So, despite some missteps and a visual quality that looks like a 16mm print it's the interviews and the live performance footage that Palmer captured (mixed with lots of newsreel and TV footage) that make this set special. Knowing of the few moments of nudity and violence which is included, I feel that a copy of this belongs in every school and public library to act as a visual and aural history course on both American and British pop culture for at least the first ¾ of the 20th century.
It lost a "star", in my opinion, because of the film and sound quality but don't let that deter you from buying it. Nothing like this project will ever be attempted again, so this is the best we can hope for.
D. Frame | Missouri | 06/04/2008
(2 out of 5 stars)
"This is supposed to be the history of American popular music. The problem is, this is a British take on popular music in America and, for the most part, they got it wrong.
The set actually starts out rather promising as it traces the origins of American folk music from Europe and the birth of ragtime and jazz from Africa and later the blues. Tin Pan Alley days and Vaudeville were handled OK. For me, it began to fall apart after that because I got the feeling those involved in preparing this video musical history didn't truly understand American history.
While this set deserves credit for being extensive, they didn't go far enough in some areas but spent too much time on other things of little importance. For example, while the impact of African rhythms and instruments was interesting, the what seemed like endless footage of African tribal dancing was overdone. Ginger Baker on the drums was a plus but, again, it was too much emphasis on him and not others.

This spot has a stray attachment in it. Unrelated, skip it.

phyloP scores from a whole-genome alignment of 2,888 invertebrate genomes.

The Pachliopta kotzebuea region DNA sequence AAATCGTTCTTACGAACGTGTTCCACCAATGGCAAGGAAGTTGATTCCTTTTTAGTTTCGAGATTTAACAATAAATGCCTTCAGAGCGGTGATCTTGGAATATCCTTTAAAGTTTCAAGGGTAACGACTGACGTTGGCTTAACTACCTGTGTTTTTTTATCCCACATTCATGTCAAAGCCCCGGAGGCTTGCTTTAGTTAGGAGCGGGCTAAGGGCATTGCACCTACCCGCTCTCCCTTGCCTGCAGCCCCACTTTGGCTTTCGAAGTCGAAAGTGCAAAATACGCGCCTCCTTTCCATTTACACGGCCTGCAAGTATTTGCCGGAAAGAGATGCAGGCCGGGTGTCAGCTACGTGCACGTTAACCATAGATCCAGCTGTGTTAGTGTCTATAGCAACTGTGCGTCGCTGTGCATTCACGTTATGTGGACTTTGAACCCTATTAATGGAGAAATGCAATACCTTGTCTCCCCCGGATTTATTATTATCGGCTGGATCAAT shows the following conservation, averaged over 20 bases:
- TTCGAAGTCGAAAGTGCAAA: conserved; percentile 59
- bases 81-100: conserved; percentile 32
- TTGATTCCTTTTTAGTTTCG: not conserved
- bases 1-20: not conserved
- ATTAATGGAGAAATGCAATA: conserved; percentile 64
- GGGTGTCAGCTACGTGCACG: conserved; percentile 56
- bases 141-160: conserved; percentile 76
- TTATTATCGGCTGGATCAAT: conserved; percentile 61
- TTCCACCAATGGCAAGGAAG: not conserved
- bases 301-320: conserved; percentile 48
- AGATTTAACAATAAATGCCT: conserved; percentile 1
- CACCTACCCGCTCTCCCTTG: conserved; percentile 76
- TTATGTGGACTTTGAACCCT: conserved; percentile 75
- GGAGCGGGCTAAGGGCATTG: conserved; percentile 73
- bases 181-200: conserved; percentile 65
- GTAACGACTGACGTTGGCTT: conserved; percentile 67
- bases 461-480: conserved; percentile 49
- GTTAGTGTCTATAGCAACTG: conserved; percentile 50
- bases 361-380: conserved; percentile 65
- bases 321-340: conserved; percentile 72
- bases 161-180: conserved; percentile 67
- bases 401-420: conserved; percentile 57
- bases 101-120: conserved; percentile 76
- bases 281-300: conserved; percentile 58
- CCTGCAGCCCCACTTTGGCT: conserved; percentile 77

The section on 50s rock and roll was the worst and from that decade on, the set truly suffers. I believe the reason it suffers is because the British who put this set together (in the 70s and airing only there initially) were not living in America to truly understand the music here and what was going on socially and emotionally in America. It's as if they only covered the American music they knew, understood or listened to in England but not what we actually did in America. In other words, they just didn't get it! They certainly didn't get American musical theatre. As with other episodes, they got stuck on one artist or contributor and didn't mention others. If you never saw a musical, you would think musical theatre was nothing but "Oklahoma" and "Hair."
Some examples of absolute misses are showing footage of old British dance shows in the rock and roll episode but no mention of American Bandstand. Instead, they insult the American dance shows of the time. Remember, this is supposed to be the history of American music and not British television. Instead, we get more footage from England and our American way of life in that era is insulted. They (and Jerry Lee Lewis) also insult Elvis Presley (so Elvis fans beware if you buy this DVD set) as well as other artists of the 50s and 60s. Yet, they spend almost the entire episode paying tribute to the over-rated Jerry Lee Lewis. The British apparently thought he was cool. The film clips and interviews we see, however, show him to be arrogant and cocky, a bit on the creepy side and full of sour grapes. This entire episode was wasted on Jerry Lee Lewis instead of truly discussing the origins of rock and roll (being the blues and jazz) and highlighting other artists who left their mark in rock and roll history. 70s clips of Chubby Checker and Chuck Berry are shown instead of older footage and Little Richard gets a token nod. Tony Palmer must have thought Jerry Lee Lewis was more important to Americans (and to American music) than he really was. This episode was absolutely horrible!